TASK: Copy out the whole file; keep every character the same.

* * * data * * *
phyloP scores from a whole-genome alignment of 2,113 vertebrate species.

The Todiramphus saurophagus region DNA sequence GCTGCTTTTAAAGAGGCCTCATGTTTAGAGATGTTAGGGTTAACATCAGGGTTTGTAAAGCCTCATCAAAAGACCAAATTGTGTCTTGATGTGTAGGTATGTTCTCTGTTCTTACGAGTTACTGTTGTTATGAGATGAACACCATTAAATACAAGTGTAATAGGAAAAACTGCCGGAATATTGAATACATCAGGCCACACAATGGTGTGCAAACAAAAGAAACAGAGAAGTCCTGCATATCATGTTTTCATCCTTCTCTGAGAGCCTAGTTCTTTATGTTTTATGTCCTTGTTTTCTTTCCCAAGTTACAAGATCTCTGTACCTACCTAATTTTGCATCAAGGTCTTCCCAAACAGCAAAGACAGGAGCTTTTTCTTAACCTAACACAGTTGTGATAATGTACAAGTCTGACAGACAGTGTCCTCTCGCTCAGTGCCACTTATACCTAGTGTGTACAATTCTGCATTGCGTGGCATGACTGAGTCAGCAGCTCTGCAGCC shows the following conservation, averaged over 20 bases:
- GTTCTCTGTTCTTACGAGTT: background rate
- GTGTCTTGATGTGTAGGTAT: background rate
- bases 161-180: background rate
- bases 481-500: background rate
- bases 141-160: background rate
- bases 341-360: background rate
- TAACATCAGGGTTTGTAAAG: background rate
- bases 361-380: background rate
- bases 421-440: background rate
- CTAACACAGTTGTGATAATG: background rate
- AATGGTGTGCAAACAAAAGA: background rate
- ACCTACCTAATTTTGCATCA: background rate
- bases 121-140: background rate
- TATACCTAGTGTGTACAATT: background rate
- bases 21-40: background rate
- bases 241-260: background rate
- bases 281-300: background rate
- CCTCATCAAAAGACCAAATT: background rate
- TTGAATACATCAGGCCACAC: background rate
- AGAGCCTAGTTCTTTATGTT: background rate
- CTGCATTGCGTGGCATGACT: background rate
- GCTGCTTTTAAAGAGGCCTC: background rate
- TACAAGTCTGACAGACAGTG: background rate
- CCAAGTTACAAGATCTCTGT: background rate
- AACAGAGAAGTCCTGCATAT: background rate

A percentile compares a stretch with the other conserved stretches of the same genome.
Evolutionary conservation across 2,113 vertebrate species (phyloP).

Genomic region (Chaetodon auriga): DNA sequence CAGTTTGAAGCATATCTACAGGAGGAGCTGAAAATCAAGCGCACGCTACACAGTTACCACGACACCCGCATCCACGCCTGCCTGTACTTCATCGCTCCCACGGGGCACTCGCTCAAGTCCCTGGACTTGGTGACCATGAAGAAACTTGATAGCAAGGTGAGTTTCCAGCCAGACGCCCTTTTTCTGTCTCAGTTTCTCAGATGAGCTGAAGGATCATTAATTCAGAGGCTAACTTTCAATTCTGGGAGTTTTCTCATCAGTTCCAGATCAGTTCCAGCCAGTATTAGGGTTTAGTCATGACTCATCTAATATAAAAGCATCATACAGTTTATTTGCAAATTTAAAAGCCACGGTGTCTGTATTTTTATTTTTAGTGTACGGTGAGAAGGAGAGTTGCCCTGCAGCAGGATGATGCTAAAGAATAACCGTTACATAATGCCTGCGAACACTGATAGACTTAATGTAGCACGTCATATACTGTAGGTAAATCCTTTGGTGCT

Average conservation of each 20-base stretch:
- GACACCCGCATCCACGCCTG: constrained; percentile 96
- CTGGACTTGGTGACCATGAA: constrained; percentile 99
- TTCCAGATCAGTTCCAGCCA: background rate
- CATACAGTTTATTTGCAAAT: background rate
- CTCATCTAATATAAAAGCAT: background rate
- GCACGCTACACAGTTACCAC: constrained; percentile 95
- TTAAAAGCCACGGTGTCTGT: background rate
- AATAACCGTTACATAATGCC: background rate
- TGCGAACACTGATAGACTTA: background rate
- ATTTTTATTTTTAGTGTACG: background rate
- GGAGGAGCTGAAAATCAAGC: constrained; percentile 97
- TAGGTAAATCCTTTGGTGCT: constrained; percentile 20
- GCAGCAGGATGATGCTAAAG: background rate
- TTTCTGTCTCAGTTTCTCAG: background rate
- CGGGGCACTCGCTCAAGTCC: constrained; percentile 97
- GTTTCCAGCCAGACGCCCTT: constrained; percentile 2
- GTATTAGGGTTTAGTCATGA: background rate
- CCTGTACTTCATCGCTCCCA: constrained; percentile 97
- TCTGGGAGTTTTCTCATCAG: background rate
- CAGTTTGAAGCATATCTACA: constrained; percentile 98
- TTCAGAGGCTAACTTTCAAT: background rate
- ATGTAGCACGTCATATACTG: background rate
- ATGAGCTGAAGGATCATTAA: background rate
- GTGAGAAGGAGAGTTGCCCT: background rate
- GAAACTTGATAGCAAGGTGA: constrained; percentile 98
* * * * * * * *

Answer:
phyloP scores from a whole-genome alignment of 2,113 vertebrate species.

The Todiramphus saurophagus region DNA sequence GCTGCTTTTAAAGAGGCCTCATGTTTAGAGATGTTAGGGTTAACATCAGGGTTTGTAAAGCCTCATCAAAAGACCAAATTGTGTCTTGATGTGTAGGTATGTTCTCTGTTCTTACGAGTTACTGTTGTTATGAGATGAACACCATTAAATACAAGTGTAATAGGAAAAACTGCCGGAATATTGAATACATCAGGCCACACAATGGTGTGCAAACAAAAGAAACAGAGAAGTCCTGCATATCATGTTTTCATCCTTCTCTGAGAGCCTAGTTCTTTATGTTTTATGTCCTTGTTTTCTTTCCCAAGTTACAAGATCTCTGTACCTACCTAATTTTGCATCAAGGTCTTCCCAAACAGCAAAGACAGGAGCTTTTTCTTAACCTAACACAGTTGTGATAATGTACAAGTCTGACAGACAGTGTCCTCTCGCTCAGTGCCACTTATACCTAGTGTGTACAATTCTGCATTGCGTGGCATGACTGAGTCAGCAGCTCTGCAGCC shows the following conservation, averaged over 20 bases:
- GTTCTCTGTTCTTACGAGTT: background rate
- GTGTCTTGATGTGTAGGTAT: background rate
- bases 161-180: background rate
- bases 481-500: background rate
- bases 141-160: background rate
- bases 341-360: background rate
- TAACATCAGGGTTTGTAAAG: background rate
- bases 361-380: background rate
- bases 421-440: background rate
- CTAACACAGTTGTGATAATG: background rate
- AATGGTGTGCAAACAAAAGA: background rate
- ACCTACCTAATTTTGCATCA: background rate
- bases 121-140: background rate
- TATACCTAGTGTGTACAATT: background rate
- bases 21-40: background rate
- bases 241-260: background rate
- bases 281-300: background rate
- CCTCATCAAAAGACCAAATT: background rate
- TTGAATACATCAGGCCACAC: background rate
- AGAGCCTAGTTCTTTATGTT: background rate
- CTGCATTGCGTGGCATGACT: background rate
- GCTGCTTTTAAAGAGGCCTC: background rate
- TACAAGTCTGACAGACAGTG: background rate
- CCAAGTTACAAGATCTCTGT: background rate
- AACAGAGAAGTCCTGCATAT: background rate

A percentile compares a stretch with the other conserved stretches of the same genome.
Evolutionary conservation across 2,113 vertebrate species (phyloP).

Genomic region (Chaetodon auriga): DNA sequence CAGTTTGAAGCATATCTACAGGAGGAGCTGAAAATCAAGCGCACGCTACACAGTTACCACGACACCCGCATCCACGCCTGCCTGTACTTCATCGCTCCCACGGGGCACTCGCTCAAGTCCCTGGACTTGGTGACCATGAAGAAACTTGATAGCAAGGTGAGTTTCCAGCCAGACGCCCTTTTTCTGTCTCAGTTTCTCAGATGAGCTGAAGGATCATTAATTCAGAGGCTAACTTTCAATTCTGGGAGTTTTCTCATCAGTTCCAGATCAGTTCCAGCCAGTATTAGGGTTTAGTCATGACTCATCTAATATAAAAGCATCATACAGTTTATTTGCAAATTTAAAAGCCACGGTGTCTGTATTTTTATTTTTAGTGTACGGTGAGAAGGAGAGTTGCCCTGCAGCAGGATGATGCTAAAGAATAACCGTTACATAATGCCTGCGAACACTGATAGACTTAATGTAGCACGTCATATACTGTAGGTAAATCCTTTGGTGCT

Average conservation of each 20-base stretch:
- GACACCCGCATCCACGCCTG: constrained; percentile 96
- CTGGACTTGGTGACCATGAA: constrained; percentile 99
- TTCCAGATCAGTTCCAGCCA: background rate
- CATACAGTTTATTTGCAAAT: background rate
- CTCATCTAATATAAAAGCAT: background rate
- GCACGCTACACAGTTACCAC: constrained; percentile 95
- TTAAAAGCCACGGTGTCTGT: background rate
- AATAACCGTTACATAATGCC: background rate
- TGCGAACACTGATAGACTTA: background rate
- ATTTTTATTTTTAGTGTACG: background rate
- GGAGGAGCTGAAAATCAAGC: constrained; percentile 97
- TAGGTAAATCCTTTGGTGCT: constrained; percentile 20
- GCAGCAGGATGATGCTAAAG: background rate
- TTTCTGTCTCAGTTTCTCAG: background rate
- CGGGGCACTCGCTCAAGTCC: constrained; percentile 97
- GTTTCCAGCCAGACGCCCTT: constrained; percentile 2
- GTATTAGGGTTTAGTCATGA: background rate
- CCTGTACTTCATCGCTCCCA: constrained; percentile 97
- TCTGGGAGTTTTCTCATCAG: background rate
- CAGTTTGAAGCATATCTACA: constrained; percentile 98
- TTCAGAGGCTAACTTTCAAT: background rate
- ATGTAGCACGTCATATACTG: background rate
- ATGAGCTGAAGGATCATTAA: background rate
- GTGAGAAGGAGAGTTGCCCT: background rate
- GAAACTTGATAGCAAGGTGA: constrained; percentile 98